Some companies find even more innovative ways to tap the energy of youth. If you can find younger talent (like, just out of high school) who cannot afford college education and spend money to train them in essential theory and practical work requirements (like it is done in vocational schools), you have a lot more time to extract labor out of the youth. Of course, such a talent will initially be paid slightly less (since the company has to spend money to train them), but they would be happy anyway, because they would not have got the opportunity to earn even this much, had they followed their own paths. It is a win-win situation, at least in the short term. Longer term, the talent needs to keep acquiring relevant skills and if required, some certifications, to improve their careers.

The French impressionist Degas once said: “Everybody has talent at twenty-five. The difficult thing is to have it at fifty”. True enough. Most talent does not survive undiminished through its middle forties, although there are some stunning exceptions to this rule of thumb.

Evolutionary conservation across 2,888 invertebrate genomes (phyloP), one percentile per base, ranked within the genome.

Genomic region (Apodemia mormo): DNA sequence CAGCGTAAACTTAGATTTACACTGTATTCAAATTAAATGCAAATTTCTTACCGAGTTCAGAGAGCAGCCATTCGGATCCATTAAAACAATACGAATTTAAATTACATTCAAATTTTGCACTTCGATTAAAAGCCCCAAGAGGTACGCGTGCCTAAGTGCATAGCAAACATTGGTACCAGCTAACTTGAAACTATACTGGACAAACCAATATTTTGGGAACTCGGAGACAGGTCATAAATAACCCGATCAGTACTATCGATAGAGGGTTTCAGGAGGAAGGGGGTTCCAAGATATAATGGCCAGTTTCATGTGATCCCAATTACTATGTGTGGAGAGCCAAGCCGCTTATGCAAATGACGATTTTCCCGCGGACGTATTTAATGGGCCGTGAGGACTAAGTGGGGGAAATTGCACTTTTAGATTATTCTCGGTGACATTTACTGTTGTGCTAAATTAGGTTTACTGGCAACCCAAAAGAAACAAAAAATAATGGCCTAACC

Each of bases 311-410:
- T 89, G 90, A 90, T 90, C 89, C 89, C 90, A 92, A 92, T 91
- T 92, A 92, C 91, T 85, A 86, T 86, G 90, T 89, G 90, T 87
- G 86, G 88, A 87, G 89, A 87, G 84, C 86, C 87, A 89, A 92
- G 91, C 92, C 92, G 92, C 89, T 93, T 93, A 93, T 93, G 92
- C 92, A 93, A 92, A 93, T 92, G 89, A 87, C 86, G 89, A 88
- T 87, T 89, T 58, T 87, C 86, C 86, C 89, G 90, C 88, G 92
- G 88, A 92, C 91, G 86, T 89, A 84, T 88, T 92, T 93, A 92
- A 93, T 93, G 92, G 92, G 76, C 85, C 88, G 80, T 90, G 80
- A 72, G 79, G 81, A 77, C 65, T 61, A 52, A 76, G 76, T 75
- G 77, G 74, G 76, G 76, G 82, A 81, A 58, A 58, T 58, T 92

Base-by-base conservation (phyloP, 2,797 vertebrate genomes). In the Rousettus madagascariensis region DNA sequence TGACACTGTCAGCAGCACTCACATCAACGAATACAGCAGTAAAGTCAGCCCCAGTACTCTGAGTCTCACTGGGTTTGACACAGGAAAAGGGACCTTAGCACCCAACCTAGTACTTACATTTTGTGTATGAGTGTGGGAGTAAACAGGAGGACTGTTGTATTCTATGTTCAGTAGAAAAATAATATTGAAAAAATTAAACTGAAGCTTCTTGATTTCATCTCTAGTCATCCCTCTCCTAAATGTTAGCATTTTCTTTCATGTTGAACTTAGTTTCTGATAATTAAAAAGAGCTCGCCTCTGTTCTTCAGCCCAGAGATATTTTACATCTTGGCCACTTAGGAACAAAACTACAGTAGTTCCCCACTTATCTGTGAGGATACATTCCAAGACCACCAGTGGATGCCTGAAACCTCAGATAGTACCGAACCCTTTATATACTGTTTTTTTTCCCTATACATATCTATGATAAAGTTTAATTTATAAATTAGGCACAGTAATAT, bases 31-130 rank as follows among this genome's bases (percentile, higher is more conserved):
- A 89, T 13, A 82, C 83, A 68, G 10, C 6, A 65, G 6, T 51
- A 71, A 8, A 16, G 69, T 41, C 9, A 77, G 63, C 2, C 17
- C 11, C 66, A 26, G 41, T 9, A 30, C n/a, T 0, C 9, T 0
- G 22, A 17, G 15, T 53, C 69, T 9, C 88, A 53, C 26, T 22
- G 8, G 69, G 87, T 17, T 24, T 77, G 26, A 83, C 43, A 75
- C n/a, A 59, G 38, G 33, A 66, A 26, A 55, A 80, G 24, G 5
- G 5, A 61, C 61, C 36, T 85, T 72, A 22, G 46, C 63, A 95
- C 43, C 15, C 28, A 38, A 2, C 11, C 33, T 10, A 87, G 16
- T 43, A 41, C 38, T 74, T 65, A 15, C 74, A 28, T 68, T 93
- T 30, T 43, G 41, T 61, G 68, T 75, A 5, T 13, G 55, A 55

Actually talent does not diminish as much as Felix/Degas portrays. Experience counts. But in the IT field, fresher talent is relatively a lot cheaper and one does not need to retain many costly, experienced people. Just a few would suffice to guide fresher, cheaper talent which has better stamina, an urge to learn new stuff, working like crazy to move up in career.

Most older talent prefer to stay in the comfortable zone, to lead a contented life. To keep earning the same salary with small raises every now and then (mostly the salary is just adjusted for inflation – it is not actually a raise). These kind of people are more likely to be less innovative.